This blog post is based on key highlights from the South and Southeast Asia Digital Rights School, held last April 2022 under the Greater Internet Freedom program. Read the rest of the posts here.
Sri Lanka has a significant legal gap when it comes to cybersecurity and cybercrime. The country’s recently-approved Cybersecurity Bill and Cybersecurity Policy aim to remedy the lack of a legal framework to improve cybersecurity.
During the South and Southeast Asia Digital Rights School and Gender and Digital Rights Fellowship hosted by EngageMedia under the Greater Internet Freedom project, the following issues and related concerns emerged as the key highlights.
Online Freedom of Expression: Crackdown on online free speech and offline threats. In Sri Lanka, arrests of online activists have been carried out in sync with a crackdown on offline protests. In February 2023, the Criminal Investigations Development arrested Dharshana Handungoda, a journalist and political commentator YouTuber. This came after the arrest of another Youtuber and social activist for blasphemy charges under Section 290 of the Penal Code. With the threat of arrest, human rights advocates are forced to carefully balance how they voice their concerns in order to stay safe, online and offline.
Online Privacy: Lack of National Digital Security System and impact on people’s data privacy. As of 2023, Sri Lanka still does not have a cybersecurity authority. The country ranked 81st out of 175 countries in the National Cyber Security Index and scored zero for the protection of digital and essential services. The government’s plan to remedy this issue via a Cybersecurity Bill and an Information and Cybersecurity Policy have only been recently approved. The lack of attention paid to cybersecurity has resulted in several data breaches and hacking incidents since 2020. Last year, there were seven incidents reported, including the hijacking of several government sites.
Digital Inclusion and Connectivity: Gap in access affected by gender and income. In 2021, less than half of the state’s population uses the internet due to limited access to devices and internet providers. The digital literacy gap between men (60.3%) and women (54.5%) shows that women are underrepresented in the digital world. The gap is growing prominent as Sri Lanka moves to advance its digital reach; while COVID-19 and lockdowns ushered in an era of the digital economy, the government’s plan to control the newly-booming e-commerce sector is still predicted to face barriers due to a lack of knowledge and trust in online transaction systems, especially among communities in rural areas.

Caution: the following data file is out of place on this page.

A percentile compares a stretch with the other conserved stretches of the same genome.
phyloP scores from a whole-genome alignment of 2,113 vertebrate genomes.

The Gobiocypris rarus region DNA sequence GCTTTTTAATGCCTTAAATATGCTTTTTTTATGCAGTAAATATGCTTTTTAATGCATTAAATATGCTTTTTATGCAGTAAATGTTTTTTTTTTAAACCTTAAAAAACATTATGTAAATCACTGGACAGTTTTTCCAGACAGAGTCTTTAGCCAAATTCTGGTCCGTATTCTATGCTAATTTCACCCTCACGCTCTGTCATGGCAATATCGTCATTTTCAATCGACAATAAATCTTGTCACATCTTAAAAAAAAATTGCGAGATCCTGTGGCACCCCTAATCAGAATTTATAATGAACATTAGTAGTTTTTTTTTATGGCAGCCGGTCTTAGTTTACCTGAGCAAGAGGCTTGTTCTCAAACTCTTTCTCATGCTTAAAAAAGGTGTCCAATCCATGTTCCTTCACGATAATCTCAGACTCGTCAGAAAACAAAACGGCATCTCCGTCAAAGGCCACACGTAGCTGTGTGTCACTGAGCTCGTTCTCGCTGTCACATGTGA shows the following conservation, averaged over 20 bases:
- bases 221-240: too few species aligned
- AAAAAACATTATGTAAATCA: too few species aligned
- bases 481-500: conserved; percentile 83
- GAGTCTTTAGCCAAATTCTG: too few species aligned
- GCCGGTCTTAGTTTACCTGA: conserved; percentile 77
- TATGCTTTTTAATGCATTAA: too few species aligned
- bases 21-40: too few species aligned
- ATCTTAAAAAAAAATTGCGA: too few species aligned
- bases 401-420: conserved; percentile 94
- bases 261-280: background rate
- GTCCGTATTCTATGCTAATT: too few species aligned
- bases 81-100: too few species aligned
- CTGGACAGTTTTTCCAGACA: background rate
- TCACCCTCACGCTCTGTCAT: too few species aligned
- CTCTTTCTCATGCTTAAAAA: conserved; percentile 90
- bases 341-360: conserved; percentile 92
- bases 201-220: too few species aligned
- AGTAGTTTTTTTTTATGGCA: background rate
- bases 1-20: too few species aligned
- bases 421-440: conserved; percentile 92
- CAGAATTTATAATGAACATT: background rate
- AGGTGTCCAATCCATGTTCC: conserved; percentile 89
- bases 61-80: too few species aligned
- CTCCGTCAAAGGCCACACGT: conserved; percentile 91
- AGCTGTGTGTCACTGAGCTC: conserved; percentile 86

Online Gender-Based Violence: Second biggest form of cybercrime in the nation. Gender-based violence is the most-commonly perpetrated form of online violence in Sri Lanka, yet it is also the least reported. Two out of every 10 young women in Sri Lanka have been sexually harassed online, and one in two say they were sent unsolicited explicit images. Most perpetrators hide under the anonymity that the internet provides to avoid identification, although it is not always the case.
Online Disinformation and Hate Speech: Mainstream media is the main propagator of disinformation. The government has also utilised the internet to further sow distrust toward non-government organisations, journalists, and human rights defenders (HRDs). At the time of the resignation of former president Rajapaksa, misinformation and malicious content were circulated online, echoing the 2020 report findings regarding the mainstream media’s large contribution to producing misinformation. Facebook accounts affiliated with the former president and his cabinet were used to discredit the protests and their organisers.
Digital Hygiene: Journalists, HRDs are most in need of digital hygiene resources. Many journalists and HRDs in Sri Lanka found it challenging to separate personal and professional profiles in their social media use, thus inadvertently providing identifiable information which can potentially be used against them. This matches research findings regarding the high prevalence of the average Sri Lankan sharing personal information online. The availability of existing resources for digital hygiene is also limited due to a lack of localization in the Sinhala language.